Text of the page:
A week after slaying Pac-12 North contender Washington State at Folsom Field, Colorado defeated another talented conference opponent on its home turf. The Buffaloes beat Utah 27–22 on Saturday to secure their first double-digit-win season since 2001, clinch the Pac-12 South Division and earn a ticket to the conference championship game, where they will face No. 5 Washington.
Here are three thoughts on what unfolded in Boulder:
1. Colorado turned it on in the second half again
The Buffaloes probably went into halftime feeling like the scoreboard didn’t reflect their advantage on the field. Over the first two quarters their average yards per play was over two yards higher than the Utes' and they recorded six more first downs. Yet Colorado couldn’t take advantage of its scoring opportunities, settling for a pair of short field goals in the second quarter that left it with only a three-point lead heading into the break. Buffaloes coach Mike MacIntyre justifiably suggested in a halftime interview that his team should be leading by double digits. That was be the case a short while later, after Colorado marched 75 yards for a passing touchdown to wide receiver Shay Fields at the end of the third quarter and then recovered a fumble from Utes star tailback Joe Williams for another score early in the fourth. Colorado forced yet another turnover later in the quarter, and the Buffaloes ran out the clock after a Utah touchdown narrowed their lead to five.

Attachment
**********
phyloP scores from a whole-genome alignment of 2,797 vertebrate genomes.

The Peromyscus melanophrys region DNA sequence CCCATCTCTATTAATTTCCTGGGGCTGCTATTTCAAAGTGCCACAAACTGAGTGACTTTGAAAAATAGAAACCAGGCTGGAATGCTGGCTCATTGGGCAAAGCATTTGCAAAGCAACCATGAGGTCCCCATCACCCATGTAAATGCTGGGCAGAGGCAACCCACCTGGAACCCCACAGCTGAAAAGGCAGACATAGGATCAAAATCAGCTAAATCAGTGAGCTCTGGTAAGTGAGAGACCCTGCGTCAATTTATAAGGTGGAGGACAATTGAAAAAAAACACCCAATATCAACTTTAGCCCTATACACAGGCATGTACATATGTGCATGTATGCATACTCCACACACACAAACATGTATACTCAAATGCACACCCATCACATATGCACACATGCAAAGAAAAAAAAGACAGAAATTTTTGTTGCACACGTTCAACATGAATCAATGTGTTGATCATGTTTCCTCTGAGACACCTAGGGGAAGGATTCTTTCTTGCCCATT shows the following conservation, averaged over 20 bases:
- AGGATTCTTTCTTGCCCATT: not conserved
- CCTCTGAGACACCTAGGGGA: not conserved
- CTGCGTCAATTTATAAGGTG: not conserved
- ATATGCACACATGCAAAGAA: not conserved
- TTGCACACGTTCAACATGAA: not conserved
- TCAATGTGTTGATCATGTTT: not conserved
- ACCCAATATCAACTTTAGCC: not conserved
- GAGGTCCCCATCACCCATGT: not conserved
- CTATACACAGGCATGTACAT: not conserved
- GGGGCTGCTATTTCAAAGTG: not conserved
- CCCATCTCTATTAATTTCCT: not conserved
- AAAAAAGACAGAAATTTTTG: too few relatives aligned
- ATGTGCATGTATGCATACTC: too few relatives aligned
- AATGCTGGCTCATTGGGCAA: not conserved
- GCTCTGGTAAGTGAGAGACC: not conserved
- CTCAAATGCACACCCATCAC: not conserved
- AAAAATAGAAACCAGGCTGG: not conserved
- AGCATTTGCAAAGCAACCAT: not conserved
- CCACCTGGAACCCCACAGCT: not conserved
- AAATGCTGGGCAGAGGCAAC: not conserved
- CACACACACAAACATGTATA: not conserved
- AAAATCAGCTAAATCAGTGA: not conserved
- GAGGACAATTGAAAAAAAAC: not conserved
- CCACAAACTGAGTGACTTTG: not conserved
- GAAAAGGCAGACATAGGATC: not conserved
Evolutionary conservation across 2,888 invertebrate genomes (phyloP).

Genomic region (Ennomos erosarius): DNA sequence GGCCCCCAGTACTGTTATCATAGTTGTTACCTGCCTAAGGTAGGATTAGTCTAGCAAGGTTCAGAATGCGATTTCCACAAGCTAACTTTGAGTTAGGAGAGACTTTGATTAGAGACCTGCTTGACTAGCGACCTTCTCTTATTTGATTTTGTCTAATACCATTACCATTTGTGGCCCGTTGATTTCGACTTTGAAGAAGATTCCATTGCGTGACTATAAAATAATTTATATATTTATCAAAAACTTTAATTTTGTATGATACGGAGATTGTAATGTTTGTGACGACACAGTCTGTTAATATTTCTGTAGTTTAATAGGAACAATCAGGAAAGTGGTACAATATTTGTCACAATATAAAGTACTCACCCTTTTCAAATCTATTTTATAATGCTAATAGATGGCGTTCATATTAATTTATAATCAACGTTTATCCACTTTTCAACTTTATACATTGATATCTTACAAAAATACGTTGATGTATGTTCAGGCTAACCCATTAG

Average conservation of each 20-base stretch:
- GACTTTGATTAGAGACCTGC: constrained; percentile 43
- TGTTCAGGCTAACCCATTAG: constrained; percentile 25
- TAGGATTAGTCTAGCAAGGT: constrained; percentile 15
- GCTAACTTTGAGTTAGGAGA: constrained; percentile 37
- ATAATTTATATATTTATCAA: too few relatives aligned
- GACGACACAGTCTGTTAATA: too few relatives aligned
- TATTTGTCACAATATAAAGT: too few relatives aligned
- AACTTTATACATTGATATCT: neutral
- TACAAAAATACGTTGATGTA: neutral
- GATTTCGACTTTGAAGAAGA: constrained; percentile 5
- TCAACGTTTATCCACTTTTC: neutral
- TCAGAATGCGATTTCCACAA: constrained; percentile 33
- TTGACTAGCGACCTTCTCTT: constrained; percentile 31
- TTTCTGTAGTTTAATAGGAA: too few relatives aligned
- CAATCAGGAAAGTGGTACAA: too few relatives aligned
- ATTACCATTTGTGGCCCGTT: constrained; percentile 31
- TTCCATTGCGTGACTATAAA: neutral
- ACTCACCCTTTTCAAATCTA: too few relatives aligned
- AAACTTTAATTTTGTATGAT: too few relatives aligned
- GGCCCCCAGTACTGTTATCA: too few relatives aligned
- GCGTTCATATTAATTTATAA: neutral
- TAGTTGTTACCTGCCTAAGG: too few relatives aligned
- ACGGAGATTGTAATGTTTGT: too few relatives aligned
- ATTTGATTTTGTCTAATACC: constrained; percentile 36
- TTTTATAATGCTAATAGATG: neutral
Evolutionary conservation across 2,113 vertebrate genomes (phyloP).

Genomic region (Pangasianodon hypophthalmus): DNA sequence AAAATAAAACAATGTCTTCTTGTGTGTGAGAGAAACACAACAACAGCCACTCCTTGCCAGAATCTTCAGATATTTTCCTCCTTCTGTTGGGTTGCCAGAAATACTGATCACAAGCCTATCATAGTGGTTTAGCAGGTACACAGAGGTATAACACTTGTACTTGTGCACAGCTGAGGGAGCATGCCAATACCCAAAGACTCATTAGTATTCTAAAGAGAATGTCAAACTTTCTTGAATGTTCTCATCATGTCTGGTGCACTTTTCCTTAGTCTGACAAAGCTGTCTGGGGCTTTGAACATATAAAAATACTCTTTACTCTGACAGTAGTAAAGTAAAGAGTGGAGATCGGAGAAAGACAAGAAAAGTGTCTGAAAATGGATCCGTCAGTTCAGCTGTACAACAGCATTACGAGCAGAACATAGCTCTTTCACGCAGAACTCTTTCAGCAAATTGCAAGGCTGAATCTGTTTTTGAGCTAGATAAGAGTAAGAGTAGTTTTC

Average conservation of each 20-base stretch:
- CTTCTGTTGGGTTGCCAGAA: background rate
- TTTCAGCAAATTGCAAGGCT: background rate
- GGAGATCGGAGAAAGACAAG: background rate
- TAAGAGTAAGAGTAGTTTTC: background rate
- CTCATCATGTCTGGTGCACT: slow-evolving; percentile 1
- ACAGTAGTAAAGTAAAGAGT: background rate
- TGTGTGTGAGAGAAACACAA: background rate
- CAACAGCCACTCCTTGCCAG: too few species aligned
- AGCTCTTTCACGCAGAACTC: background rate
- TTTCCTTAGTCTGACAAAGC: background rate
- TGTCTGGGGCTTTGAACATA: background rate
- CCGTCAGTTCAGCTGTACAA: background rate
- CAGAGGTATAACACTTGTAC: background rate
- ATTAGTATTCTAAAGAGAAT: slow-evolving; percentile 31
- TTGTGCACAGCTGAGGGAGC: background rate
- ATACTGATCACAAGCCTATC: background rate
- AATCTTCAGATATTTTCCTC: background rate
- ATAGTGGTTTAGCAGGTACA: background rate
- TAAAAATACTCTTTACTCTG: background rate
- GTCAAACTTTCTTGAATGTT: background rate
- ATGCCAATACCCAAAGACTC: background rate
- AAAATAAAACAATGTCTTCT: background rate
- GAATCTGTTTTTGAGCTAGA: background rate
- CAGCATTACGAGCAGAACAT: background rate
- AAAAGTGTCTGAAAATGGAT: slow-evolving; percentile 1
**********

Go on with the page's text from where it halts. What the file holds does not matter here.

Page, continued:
The second-half surge recalled their strong push after the break in another crucial conference collision last week against Washington State, when Colorado turned a 17–14 halftime deficit into a 14-point victory. The two wins quash any doubts over whether the Buffaloes could handle such a big stage after spending years in the conference cellar and being picked to finish last in the division this season. If anything, MacIntyre’s team seems built for crunch time, feeding off pressure to keep opponents at bay. Colorado’s ability to elevate its play as the game progresses will serve it well in the conference title game and possibly the College Football Playoff, but it will need to clean up its redzone execution to have a chance against Washington. Leaving points on the board is a minor error against an offensively limited team like Utah. Against the Huskies, it could be a fatal mistake.
2. Colorado’s formula isn’t pretty, but it does the job
Colorado might be the best story in college football, but the narrative appeal of its turnaround obscures its simple, but powerful, recipe for success. The Buffaloes are a boring watch for most neutral observers. They don’t score a ton of points, they don’t feature any A-list skill players in the passing game and their offense skews toward the run. While that formula might not generate a lot of style points or highlights, it just works. Colorado leans on designed runs from big-bodied quarterback Sefo Liufau as well as talented tailback Phillip Lindsay to propel an effective running game, and it does a good job taking care of the ball, ranking second nationally in turnover margin against winning teams. Colorado can move the ball effectively even if Liufau isn’t connecting with his receivers, but the senior has identified a go-to target in sophomore Devin Ross (17 receptions over the last two games) and entered Saturday completing a higher percentage of his throws than Washington starter and Heisman Trophy candidate Jake Browning.